Cooking meaning out of the daily chores...

DUBAI — She slogs day in and day out and strongly believes that she was ‘made’ by God to work.


Asma Ali Zain

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Published: Sat 20 Oct 2007, 8:54 AM

Last updated: Sun 5 Apr 2015, 4:51 AM

A day in the life of Mariam“Each day of mine is no different from the other,” Mariam (name changed) says with a smile when asked how long has it been since the time she took her last break. “I guess it’s nearly three years since I took a real break. It is also the time when I came to the UAE from Indonesia.”

Since this country was new to her, she hardly knew anyone here. Hence, she did not feel the need for an off day.

Day begins at 5.30am

“My day starts at 5.30am because I have to help my employer in getting the children off to school. Uniforms have to be readied and lunch boxes packed,” she says adding that the kids love to have different things each day.

Seeking solace in her employers’ children, Mariam, 32, says she tries to lessen the pain of parting with her own child. “I have a three-year-old girl who stays with my husband,” she says quietly.

When asked how she managed to console herself, she adds, “My husband is an alcoholic. He does not stick to any job for long. So I have to earn so as to feed him, my child and my in-laws as well.”

“Dh1,000 salary a month was okay for them,” she says contentedly. “I would prefer that my child stayed with my parents, but he does not want to part with her because that would mean an end to his ‘income’ that he gets through me.”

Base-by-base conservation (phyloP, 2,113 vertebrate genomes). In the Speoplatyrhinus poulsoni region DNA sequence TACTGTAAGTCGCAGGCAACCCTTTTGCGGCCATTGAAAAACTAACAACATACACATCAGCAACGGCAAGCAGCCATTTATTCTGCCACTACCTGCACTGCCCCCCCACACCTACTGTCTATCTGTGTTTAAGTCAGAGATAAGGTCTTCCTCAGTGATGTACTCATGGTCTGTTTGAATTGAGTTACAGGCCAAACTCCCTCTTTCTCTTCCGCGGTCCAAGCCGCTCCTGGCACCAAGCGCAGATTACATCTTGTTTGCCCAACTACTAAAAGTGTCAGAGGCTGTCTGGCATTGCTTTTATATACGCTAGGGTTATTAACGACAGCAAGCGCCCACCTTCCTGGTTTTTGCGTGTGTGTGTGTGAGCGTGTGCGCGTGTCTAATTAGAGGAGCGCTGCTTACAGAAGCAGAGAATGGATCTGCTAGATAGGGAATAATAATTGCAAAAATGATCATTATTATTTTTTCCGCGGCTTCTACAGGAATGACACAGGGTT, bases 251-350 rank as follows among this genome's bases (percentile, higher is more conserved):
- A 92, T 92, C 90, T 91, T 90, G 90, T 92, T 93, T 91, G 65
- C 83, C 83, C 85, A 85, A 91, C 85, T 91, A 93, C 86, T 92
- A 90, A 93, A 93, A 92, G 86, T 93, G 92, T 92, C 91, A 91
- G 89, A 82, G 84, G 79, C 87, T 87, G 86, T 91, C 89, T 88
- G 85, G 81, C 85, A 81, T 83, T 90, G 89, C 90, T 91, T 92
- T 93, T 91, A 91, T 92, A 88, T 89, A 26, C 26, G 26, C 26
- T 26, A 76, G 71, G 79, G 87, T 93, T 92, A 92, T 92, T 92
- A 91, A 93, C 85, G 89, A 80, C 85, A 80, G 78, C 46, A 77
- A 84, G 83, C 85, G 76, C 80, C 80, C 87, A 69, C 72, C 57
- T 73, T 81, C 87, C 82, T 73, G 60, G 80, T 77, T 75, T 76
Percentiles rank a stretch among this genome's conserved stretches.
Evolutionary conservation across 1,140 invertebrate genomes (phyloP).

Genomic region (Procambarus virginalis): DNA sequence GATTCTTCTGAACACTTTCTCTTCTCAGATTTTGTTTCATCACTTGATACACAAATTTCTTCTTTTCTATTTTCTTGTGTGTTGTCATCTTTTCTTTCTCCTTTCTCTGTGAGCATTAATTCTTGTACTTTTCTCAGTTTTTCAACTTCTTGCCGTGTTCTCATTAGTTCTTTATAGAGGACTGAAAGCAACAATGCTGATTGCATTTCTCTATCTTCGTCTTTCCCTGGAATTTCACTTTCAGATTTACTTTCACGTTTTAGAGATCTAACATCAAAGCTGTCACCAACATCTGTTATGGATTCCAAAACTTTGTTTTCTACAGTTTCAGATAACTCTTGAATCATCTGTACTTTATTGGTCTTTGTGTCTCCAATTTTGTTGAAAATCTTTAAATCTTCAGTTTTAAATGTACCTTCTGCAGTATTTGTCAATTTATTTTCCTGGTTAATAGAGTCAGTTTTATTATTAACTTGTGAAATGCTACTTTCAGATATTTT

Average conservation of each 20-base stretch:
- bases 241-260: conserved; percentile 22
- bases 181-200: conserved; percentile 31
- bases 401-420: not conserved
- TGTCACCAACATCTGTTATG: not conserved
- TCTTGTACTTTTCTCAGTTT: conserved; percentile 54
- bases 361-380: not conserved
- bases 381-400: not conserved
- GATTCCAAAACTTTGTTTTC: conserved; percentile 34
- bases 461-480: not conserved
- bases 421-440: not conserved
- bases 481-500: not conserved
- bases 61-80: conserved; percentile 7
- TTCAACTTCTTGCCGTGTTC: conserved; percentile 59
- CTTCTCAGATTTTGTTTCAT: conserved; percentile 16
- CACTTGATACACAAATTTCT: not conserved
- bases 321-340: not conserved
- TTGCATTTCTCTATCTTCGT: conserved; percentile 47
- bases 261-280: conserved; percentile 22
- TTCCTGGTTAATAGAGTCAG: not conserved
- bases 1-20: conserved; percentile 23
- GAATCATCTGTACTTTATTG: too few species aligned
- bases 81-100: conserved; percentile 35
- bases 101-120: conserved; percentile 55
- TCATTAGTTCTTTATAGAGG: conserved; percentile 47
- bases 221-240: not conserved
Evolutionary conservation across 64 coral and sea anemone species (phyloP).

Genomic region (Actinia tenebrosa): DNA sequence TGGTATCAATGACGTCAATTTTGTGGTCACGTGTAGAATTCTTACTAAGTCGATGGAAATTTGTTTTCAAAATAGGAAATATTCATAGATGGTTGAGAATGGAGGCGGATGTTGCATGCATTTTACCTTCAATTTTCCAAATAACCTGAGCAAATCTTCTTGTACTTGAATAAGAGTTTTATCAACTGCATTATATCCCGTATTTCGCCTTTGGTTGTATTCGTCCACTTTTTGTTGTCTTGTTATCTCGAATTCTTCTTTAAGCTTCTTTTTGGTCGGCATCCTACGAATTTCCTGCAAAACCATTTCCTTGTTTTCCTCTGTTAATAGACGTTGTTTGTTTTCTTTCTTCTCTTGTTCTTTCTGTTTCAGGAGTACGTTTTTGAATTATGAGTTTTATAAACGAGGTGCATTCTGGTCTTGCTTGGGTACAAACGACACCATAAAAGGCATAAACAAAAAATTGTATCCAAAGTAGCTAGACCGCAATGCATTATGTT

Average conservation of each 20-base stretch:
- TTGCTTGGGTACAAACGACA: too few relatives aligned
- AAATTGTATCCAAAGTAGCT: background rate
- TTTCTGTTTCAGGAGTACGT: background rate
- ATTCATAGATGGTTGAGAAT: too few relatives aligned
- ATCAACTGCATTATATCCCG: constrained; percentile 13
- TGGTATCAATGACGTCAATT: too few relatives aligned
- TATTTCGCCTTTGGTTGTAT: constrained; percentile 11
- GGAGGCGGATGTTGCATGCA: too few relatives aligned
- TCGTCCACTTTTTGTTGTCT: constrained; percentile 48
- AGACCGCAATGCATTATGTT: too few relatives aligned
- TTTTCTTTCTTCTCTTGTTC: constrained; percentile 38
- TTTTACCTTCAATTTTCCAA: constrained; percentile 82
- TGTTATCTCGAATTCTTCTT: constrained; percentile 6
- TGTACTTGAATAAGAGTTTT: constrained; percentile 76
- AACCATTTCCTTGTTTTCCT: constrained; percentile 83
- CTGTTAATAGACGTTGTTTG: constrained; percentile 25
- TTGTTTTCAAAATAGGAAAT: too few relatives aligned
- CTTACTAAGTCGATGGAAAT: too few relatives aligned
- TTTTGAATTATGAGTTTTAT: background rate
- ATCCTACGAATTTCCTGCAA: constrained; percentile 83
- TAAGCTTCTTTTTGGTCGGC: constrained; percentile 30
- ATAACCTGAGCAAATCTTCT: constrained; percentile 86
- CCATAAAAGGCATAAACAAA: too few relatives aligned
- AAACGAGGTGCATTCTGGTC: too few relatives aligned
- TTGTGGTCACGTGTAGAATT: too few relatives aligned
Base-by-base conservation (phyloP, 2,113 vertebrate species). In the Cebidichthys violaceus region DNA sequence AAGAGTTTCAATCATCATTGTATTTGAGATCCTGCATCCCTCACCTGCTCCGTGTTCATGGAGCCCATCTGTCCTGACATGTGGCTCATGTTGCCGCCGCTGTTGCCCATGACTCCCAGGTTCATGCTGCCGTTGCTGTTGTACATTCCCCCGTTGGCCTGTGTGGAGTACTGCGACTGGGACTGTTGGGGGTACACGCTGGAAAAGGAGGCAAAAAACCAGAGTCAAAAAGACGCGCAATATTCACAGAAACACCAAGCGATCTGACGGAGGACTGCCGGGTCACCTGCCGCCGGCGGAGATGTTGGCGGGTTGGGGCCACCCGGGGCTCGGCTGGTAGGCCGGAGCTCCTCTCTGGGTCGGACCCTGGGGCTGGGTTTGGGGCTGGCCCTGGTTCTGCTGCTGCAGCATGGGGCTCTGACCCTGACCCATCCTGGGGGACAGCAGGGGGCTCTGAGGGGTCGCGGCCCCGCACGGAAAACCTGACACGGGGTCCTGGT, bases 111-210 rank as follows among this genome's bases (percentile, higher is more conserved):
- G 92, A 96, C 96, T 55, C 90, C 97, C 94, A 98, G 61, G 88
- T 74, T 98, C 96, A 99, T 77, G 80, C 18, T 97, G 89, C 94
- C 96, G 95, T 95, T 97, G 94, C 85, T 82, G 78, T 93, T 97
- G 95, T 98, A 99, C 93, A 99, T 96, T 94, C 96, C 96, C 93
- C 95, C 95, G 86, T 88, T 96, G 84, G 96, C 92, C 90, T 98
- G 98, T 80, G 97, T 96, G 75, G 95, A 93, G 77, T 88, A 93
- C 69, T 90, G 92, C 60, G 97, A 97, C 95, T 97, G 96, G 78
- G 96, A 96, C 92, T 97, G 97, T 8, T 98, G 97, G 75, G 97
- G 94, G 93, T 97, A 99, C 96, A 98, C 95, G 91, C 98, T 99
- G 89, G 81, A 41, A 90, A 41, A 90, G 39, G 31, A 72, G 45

“After the kids are gone, I have to start the routine work of cleaning and washing which takes about two to three hours,” says Mariam. “Everyday I try and do some extra work like cleaning the cupboards and setting the wardrobes, so that everything continues smoothly throughout the week.”

Happy with employers

Luckily for her, Mariam says that her employers treat her as family member. “Initially, I was very homesick and my heart was crying out for my child, but my employers welcomed me into their family. I’m very content at work,” she adds. “Though my employer has given me the permission to do extra work in our building so that I can earn a little more, I do not prefer it because I get tired and there is hardly anytime.”

She explains that the two children, aged nine and four, are back home by lunch time. “This is a busy time because they have to be washed, changed and fed. Then they have to take a short nap,” she says.

“Sometimes I also oversee their homework because my employer works late, and anyway I am a little educated,” she says.

“Evening is tea time, homework time and soon it is time for dinner,” she says, adding it is almost 9.30pm before the children are in bed.

Mariam explains that she then serves dinner to her employers, and by 11pm she is able to retire for the day only to wake up the next morning to the same routine.

Plans to return home

“I may return to my country soon just for the sake of my child, but I do not have any money because I have sent it all back home. I have saved nothing for myself,” she adds.

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